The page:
Japanese mobile phone giant NTT DoCoMo eyes British acquisition

DoCoMo and KPN Telecom in talks to buy 35 percent of British wireless venture of Hong Kong conglomerate Hutchison Whampoa.TOKYO, 6 July 2000 (MaxisNet) - Japanese mobile phone giant NTT DoCoMo and its European partner look set to buy part of a British company with a next-generation wireless license in a bid to make its cutting-edge technology a global standard.

DoCoMo and KPN Telecom in talks to buy 35 percent of British wireless venture of Hong Kong conglomerate Hutchison Whampoa.

TOKYO, 6 July 2000 (MaxisNet) - Japanese mobile phone giant NTT DoCoMo and its European partner look set to buy part of a British company with a next-generation wireless license in a bid to make its cutting-edge technology a global standard.

The Financial Times reported on Tuesday that DoCoMo and Dutch carrier KPN Telecom were in talks to buy 35 percent of a British wireless venture of Hong Kong conglomerate Hutchison Whampoa.

Both Hutchison and DoCoMo declined to comment on the report.

The stake, if realised, would give NTT DoCoMo greater influence over technology used in Britain for Hutchison's third-generation wireless license, which the venture, also owned partly by Canada's Telesystem International Wireless, bought for 4.38 billion pounds (US$6.62 billion) in late April.

NTT DoCoMo hopes to wed its popular "i-mode" wireless Internet technology to forthcoming third-generation mobile phone technology, to make its Wideband Code Division Multiple Access (WCDMA) the world's de facto cell-phone standard.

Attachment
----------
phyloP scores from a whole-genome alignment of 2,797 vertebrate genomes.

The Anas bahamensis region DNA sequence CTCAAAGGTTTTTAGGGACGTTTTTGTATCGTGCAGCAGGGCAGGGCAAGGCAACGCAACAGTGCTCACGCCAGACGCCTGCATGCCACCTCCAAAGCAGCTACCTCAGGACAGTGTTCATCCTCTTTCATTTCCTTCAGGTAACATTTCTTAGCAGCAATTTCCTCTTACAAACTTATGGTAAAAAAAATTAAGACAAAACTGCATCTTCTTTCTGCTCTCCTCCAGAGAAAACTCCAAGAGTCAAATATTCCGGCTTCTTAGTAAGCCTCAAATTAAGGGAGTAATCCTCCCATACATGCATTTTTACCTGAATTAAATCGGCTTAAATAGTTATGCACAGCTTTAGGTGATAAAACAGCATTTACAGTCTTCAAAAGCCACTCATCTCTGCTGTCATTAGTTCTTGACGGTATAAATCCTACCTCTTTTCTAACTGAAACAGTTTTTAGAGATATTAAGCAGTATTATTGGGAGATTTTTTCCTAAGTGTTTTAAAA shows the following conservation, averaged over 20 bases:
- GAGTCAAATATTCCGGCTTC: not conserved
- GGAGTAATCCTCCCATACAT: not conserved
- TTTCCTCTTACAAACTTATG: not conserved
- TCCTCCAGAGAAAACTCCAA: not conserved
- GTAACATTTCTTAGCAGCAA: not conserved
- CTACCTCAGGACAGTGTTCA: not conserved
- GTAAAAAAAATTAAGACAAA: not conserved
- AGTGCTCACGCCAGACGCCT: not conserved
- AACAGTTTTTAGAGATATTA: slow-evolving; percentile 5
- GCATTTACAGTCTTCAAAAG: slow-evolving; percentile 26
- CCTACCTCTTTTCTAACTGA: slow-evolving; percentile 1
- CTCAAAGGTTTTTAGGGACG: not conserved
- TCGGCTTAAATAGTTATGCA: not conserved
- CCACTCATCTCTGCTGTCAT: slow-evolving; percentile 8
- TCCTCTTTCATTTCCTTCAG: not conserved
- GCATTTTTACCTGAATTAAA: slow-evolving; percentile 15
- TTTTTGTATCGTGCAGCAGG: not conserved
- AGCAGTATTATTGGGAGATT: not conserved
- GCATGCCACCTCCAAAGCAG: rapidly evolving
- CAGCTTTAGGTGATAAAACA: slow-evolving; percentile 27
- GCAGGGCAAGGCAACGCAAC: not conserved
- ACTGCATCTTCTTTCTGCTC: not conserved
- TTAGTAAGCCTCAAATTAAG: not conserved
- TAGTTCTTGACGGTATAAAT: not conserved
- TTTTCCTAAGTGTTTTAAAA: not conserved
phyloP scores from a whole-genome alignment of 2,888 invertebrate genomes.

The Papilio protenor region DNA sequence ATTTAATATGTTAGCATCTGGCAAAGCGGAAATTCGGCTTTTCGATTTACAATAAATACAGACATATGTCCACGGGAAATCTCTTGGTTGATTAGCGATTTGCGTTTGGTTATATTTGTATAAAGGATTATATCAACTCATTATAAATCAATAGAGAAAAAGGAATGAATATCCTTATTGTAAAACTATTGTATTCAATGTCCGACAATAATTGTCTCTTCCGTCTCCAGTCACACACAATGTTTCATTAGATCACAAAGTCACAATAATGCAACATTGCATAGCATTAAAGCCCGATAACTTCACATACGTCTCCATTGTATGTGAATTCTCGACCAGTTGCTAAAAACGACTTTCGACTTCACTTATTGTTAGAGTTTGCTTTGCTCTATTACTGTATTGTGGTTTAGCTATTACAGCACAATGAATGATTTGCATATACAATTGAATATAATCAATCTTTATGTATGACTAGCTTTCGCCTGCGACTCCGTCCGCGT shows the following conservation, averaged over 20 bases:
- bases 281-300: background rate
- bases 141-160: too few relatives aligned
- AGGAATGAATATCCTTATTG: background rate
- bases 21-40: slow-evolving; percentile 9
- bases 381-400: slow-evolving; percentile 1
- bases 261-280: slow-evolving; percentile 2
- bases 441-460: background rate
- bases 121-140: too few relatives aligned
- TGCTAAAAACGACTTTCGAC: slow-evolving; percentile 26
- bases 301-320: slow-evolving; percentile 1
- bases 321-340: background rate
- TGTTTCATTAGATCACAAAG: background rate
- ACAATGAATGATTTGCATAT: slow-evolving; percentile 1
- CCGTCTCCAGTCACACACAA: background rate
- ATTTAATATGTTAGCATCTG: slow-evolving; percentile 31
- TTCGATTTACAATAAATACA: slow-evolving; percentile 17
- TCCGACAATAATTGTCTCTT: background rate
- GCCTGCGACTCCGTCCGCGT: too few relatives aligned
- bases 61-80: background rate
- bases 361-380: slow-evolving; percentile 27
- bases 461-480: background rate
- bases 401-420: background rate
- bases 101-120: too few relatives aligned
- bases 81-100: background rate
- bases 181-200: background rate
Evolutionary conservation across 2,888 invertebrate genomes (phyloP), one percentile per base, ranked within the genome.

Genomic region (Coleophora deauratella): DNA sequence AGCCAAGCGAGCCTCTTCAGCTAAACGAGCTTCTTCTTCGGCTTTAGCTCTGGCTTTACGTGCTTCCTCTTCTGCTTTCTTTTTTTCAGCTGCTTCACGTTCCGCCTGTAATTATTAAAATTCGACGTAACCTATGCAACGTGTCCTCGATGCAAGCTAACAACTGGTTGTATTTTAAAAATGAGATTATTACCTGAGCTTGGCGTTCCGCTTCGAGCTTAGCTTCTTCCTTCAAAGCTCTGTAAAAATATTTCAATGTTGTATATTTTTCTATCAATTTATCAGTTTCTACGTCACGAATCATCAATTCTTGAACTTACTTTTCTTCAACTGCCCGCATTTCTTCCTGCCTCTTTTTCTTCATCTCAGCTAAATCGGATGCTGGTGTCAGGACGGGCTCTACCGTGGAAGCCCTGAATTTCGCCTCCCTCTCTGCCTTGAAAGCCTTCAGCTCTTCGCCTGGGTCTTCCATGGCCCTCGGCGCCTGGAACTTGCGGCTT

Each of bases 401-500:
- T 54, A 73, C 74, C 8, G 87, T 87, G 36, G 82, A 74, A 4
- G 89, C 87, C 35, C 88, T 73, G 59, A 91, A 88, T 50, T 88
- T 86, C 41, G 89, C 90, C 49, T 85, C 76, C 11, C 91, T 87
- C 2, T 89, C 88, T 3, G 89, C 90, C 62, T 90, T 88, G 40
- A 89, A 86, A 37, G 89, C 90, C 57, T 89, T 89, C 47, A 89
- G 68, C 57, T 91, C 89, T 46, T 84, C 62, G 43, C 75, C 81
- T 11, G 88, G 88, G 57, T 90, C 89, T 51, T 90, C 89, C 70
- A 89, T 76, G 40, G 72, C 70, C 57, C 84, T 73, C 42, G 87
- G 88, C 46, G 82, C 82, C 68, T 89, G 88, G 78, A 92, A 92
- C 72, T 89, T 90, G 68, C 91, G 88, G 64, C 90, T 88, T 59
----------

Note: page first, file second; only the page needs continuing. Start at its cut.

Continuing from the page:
"This is one chapter in DoCoMo's international strategy, to get the i-mode system abroad and turn it into a multimedia global standard," said Toshiaki Onoda, telecoms analyst at WestLB Securities.

Several other global mobile phone titans are pushing ahead with a rival third-generation standard, CDMA2000, but DoCoMo hopes to gain an advantage by introducing its standard first.

Gaining control over the British license, the only top-notch "A" license that allows for the broadest transmission spectrum in Britain's next-generation wireless market, would also give DoCoMo a foothold for further expansion overseas.

The Financial Times said KPN and NTT DoCoMo were likely to pay US$1.5 billion to US$2 billion for their stake in the British venture, with KPN taking 15 percent and NTT DoCoMo 20 percent.

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